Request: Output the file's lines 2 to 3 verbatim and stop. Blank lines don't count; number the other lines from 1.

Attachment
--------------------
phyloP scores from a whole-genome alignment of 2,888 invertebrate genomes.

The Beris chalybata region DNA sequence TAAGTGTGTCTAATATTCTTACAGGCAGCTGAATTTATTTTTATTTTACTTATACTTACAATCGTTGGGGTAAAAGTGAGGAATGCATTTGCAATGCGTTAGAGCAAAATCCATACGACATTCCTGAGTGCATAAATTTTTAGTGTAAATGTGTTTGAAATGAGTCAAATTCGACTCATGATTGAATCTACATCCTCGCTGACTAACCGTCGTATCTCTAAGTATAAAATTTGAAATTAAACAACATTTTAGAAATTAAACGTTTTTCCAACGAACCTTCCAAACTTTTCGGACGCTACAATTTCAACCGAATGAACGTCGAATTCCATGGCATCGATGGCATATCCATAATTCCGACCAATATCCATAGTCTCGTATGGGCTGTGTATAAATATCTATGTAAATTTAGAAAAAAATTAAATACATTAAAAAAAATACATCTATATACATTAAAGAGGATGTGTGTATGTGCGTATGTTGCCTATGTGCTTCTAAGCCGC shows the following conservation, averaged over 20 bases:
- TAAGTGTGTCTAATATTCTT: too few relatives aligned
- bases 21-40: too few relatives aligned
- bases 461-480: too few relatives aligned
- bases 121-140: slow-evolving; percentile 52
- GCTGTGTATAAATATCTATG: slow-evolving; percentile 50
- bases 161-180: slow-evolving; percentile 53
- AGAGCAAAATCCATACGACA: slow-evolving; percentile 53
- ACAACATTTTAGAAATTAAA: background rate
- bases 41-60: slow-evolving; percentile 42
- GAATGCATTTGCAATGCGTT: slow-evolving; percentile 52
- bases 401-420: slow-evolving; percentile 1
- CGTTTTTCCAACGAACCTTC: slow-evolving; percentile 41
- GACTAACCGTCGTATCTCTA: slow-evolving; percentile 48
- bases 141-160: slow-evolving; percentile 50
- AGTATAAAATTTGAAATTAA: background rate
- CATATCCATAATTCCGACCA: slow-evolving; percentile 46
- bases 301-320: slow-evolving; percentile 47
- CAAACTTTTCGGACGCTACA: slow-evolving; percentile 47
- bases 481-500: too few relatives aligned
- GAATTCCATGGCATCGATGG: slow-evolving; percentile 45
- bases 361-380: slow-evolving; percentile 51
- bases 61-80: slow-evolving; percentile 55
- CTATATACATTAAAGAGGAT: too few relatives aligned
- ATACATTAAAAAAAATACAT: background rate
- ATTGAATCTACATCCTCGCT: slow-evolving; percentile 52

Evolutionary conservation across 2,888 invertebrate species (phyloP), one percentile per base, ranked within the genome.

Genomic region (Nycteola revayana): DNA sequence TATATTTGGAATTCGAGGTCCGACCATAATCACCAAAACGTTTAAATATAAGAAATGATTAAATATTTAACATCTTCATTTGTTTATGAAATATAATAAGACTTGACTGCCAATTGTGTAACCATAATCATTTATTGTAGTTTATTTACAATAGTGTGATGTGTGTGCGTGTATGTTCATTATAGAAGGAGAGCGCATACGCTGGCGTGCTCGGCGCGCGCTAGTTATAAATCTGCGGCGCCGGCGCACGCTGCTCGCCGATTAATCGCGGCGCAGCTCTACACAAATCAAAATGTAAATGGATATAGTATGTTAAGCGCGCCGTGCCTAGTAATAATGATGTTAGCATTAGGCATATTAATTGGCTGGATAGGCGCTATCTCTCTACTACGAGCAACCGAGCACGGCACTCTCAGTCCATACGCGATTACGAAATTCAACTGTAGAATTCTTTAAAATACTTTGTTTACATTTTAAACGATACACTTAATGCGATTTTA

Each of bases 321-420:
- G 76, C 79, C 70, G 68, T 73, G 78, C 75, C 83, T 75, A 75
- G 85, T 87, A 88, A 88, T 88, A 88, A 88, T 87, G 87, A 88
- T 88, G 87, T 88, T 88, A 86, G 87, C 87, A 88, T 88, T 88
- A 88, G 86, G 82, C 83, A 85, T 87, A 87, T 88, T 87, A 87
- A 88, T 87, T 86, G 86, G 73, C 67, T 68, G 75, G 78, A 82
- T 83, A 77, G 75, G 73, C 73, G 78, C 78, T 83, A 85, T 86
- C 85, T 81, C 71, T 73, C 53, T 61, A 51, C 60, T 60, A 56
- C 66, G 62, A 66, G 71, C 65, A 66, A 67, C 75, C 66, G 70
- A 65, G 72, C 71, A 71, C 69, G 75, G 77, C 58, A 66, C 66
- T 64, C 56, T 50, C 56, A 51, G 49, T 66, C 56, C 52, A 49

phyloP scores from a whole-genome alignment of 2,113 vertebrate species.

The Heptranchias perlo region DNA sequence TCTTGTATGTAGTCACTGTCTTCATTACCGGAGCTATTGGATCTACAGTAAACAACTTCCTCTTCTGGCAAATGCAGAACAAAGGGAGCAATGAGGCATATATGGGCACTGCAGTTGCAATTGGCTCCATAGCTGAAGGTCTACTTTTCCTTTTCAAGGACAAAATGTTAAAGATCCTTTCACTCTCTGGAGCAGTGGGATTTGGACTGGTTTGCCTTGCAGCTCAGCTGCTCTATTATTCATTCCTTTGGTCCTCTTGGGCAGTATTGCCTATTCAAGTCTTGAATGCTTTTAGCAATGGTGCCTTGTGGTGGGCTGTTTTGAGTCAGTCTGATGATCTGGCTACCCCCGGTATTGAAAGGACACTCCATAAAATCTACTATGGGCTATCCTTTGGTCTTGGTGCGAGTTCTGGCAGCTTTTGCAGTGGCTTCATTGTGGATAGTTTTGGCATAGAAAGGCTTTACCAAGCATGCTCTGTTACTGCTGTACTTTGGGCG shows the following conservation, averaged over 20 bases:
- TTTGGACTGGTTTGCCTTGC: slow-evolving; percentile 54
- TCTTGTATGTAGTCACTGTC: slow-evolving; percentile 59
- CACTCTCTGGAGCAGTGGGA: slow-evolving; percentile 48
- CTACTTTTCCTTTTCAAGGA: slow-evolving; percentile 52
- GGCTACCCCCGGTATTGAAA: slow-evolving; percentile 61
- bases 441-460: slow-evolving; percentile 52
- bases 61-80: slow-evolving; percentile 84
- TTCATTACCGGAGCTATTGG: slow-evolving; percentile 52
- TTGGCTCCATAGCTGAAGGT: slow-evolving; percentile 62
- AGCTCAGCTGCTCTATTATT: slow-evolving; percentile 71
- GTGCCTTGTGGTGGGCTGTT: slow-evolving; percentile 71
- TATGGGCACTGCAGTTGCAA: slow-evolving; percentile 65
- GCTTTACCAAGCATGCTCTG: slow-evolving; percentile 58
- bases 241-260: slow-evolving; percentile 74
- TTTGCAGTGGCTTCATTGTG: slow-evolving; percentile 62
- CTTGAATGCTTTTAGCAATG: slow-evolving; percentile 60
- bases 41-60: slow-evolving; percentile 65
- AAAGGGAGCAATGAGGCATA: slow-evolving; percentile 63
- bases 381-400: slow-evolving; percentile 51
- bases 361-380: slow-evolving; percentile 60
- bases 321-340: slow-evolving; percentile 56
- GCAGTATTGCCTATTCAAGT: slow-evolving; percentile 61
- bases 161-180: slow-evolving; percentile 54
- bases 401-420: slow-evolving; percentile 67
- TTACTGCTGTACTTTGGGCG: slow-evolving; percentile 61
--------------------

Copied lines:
The Beris chalybata region DNA sequence TAAGTGTGTCTAATATTCTTACAGGCAGCTGAATTTATTTTTATTTTACTTATACTTACAATCGTTGGGGTAAAAGTGAGGAATGCATTTGCAATGCGTTAGAGCAAAATCCATACGACATTCCTGAGTGCATAAATTTTTAGTGTAAATGTGTTTGAAATGAGTCAAATTCGACTCATGATTGAATCTACATCCTCGCTGACTAACCGTCGTATCTCTAAGTATAAAATTTGAAATTAAACAACATTTTAGAAATTAAACGTTTTTCCAACGAACCTTCCAAACTTTTCGGACGCTACAATTTCAACCGAATGAACGTCGAATTCCATGGCATCGATGGCATATCCATAATTCCGACCAATATCCATAGTCTCGTATGGGCTGTGTATAAATATCTATGTAAATTTAGAAAAAAATTAAATACATTAAAAAAAATACATCTATATACATTAAAGAGGATGTGTGTATGTGCGTATGTTGCCTATGTGCTTCTAAGCCGC shows the following conservation, averaged over 20 bases:
- TAAGTGTGTCTAATATTCTT: too few relatives aligned